This veteran pediatric oncologist thinks a cancer treatment is imminent — here’s why

Nearly 50 years ago, Dr. Richard O’Reilly began his career as a pediatric oncologist at Memorial Sloan Kettering Cancer Center in New York City.

Considered the “master of bone marrow transplantation,” Dr. O’Reilly’s research has been instrumental in changing the course of cancer treatment, and he believes that a cure for this disease — which affects one in three people — is on its way.

“Is cancer suddenly gonna go away? No. But will we ultimately potentially be able to cure most of these cancers or almost all of these cancers? The answer is yes, I think we will be able to,” Dr. O’Reilly told In The Know.

Though Dr. O’Reilly admits that we are still “nowhere near where we wanna be,” his work as a pediatric oncologist and transplanter saves countless lives every day. He has even inspired former patients to become doctors themselves.

“I remember a kid who came in who had acute myelogenous leukemia. I said, ‘So what do you want to be when you grow up?’ … He said, ‘I’m gonna be a doctor,'” Dr. O’Reilly said. “So he got his transplant. [The] transplant went well. And by God, he got straight As and he went to Harvard and then he went to Harvard Medical School.”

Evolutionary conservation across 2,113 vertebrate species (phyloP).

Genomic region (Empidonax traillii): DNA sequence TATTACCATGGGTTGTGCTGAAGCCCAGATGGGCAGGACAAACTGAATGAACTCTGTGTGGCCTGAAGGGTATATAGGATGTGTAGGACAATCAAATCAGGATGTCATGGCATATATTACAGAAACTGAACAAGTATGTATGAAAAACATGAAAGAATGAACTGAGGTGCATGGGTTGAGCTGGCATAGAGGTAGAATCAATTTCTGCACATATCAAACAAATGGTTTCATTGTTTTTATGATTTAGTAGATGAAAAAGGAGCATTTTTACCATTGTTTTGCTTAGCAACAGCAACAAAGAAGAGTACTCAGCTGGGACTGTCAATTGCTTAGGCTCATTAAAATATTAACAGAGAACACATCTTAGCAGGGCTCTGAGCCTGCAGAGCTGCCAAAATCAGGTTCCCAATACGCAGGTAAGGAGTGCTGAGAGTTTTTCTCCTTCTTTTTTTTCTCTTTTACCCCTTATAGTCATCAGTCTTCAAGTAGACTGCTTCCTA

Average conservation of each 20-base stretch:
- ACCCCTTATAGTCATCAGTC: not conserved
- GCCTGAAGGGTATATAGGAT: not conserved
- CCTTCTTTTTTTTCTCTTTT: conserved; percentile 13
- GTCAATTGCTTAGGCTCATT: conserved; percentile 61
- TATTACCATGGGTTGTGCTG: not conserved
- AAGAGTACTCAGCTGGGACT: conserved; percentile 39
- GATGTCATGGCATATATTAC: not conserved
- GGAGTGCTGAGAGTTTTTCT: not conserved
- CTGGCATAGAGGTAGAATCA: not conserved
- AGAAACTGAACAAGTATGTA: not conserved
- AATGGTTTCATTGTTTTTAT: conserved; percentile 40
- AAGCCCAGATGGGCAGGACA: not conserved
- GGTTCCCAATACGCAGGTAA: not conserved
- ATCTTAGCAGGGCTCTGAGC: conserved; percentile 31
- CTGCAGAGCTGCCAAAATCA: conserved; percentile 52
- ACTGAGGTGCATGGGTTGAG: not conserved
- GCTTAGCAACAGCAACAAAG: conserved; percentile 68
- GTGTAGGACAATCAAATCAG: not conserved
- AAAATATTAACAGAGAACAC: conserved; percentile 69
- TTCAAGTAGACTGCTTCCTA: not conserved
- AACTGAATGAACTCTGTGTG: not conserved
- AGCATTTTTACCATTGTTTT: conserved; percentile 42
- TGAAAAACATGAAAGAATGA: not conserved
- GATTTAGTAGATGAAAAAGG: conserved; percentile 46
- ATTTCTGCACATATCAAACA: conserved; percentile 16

“I think part of my job is not just providing as best I can the physical cure, but the other part of it is to be sure that we set up a system that maximizes the likelihood that that inner drive, that inner fire is going to be sort of re-perked up and is going to last all the way through,” Dr. O’Reilly continued. “Medicine is a glorious calling.”

Check out Dr. O’Reilly’s full story in the episode of “Lifers” above.

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